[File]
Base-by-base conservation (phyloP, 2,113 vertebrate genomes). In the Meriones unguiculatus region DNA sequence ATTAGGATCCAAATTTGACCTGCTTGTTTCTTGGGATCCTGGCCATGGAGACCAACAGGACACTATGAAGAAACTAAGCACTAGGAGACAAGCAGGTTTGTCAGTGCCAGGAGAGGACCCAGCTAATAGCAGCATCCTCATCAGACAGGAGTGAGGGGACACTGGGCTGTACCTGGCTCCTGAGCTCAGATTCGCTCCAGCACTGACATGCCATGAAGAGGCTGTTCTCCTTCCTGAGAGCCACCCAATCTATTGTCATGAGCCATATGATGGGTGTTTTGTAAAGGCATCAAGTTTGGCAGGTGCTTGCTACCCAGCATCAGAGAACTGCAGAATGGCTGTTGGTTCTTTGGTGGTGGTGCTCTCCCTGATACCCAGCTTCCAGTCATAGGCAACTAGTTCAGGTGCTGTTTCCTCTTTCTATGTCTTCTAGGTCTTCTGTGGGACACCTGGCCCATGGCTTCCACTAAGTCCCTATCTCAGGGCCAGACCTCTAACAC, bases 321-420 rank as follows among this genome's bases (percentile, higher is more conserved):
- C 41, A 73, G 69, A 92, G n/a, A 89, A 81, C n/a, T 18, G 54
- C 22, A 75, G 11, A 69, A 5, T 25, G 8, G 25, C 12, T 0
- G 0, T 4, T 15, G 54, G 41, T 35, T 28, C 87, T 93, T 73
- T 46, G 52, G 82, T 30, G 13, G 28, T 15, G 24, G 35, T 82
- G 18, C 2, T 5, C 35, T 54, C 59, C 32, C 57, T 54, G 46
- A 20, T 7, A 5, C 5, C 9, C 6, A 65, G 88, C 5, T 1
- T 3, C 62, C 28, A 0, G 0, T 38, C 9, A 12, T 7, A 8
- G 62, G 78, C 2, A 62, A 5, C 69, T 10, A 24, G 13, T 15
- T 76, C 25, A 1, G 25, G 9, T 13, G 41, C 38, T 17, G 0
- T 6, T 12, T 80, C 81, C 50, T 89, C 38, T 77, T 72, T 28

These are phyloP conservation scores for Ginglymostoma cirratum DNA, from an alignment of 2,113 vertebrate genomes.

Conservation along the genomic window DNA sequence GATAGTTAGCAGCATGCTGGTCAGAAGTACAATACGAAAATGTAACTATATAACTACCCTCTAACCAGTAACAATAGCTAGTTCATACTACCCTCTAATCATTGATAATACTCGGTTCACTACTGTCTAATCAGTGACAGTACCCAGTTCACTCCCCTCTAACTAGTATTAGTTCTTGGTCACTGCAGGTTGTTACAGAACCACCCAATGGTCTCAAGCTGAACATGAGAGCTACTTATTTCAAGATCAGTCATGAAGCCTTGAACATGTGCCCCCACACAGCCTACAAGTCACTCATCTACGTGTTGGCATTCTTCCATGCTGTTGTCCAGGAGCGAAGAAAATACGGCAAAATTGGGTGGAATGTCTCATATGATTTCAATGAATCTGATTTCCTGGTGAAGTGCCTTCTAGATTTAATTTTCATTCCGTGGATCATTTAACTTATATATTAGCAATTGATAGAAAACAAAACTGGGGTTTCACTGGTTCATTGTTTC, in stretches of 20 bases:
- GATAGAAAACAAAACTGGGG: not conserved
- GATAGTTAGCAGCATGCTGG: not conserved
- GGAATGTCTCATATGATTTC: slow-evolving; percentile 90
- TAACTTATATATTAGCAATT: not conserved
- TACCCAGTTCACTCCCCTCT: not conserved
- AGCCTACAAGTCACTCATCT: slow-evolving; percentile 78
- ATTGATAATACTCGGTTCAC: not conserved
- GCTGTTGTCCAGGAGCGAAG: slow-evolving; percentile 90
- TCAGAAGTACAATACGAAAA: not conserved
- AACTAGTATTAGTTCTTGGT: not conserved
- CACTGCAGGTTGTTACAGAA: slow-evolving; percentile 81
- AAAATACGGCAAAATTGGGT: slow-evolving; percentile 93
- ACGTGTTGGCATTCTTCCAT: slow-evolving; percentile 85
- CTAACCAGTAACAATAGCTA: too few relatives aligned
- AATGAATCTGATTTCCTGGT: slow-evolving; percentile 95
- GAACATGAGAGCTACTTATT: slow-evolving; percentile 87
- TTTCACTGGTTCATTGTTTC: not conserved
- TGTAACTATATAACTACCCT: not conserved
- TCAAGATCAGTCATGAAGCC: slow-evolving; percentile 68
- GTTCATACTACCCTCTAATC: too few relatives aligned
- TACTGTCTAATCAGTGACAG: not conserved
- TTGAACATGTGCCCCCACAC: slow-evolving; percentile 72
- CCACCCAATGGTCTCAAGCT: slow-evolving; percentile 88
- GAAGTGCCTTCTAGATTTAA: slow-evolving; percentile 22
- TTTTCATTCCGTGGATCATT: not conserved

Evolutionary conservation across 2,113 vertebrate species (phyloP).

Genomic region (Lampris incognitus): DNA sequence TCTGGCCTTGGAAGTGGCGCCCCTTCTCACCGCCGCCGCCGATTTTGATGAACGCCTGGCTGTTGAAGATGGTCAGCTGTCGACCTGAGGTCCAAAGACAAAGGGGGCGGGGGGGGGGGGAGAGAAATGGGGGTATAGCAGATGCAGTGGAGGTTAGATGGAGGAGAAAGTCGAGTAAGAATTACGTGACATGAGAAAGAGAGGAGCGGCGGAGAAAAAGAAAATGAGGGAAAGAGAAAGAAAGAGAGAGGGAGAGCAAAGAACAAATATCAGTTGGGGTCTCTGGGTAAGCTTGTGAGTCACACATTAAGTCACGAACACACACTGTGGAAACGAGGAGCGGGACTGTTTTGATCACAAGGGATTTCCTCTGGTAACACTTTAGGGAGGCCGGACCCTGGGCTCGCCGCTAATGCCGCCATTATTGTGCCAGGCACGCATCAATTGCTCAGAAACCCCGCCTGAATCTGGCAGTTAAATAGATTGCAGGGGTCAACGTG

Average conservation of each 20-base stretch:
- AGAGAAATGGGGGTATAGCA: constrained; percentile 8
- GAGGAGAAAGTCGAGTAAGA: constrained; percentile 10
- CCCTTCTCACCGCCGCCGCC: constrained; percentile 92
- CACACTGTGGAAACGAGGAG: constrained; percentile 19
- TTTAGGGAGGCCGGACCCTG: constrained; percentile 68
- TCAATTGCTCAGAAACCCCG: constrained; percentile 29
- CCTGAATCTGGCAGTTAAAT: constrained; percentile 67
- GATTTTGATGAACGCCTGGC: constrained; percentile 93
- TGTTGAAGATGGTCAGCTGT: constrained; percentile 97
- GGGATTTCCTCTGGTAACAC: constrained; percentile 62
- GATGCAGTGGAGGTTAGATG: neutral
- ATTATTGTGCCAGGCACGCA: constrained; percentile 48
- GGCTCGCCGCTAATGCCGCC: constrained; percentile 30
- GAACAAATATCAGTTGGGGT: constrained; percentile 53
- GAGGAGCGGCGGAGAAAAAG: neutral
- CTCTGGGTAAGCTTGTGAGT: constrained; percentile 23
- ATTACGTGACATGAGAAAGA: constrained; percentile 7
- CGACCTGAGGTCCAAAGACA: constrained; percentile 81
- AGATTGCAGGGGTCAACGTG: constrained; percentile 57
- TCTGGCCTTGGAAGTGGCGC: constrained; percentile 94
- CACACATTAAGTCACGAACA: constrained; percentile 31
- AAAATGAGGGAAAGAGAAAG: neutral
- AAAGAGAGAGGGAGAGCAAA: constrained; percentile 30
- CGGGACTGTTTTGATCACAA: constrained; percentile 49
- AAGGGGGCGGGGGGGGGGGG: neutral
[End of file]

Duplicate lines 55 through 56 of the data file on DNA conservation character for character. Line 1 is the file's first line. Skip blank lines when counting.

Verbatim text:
- GAACAAATATCAGTTGGGGT: constrained; percentile 53
- GAGGAGCGGCGGAGAAAAAG: neutral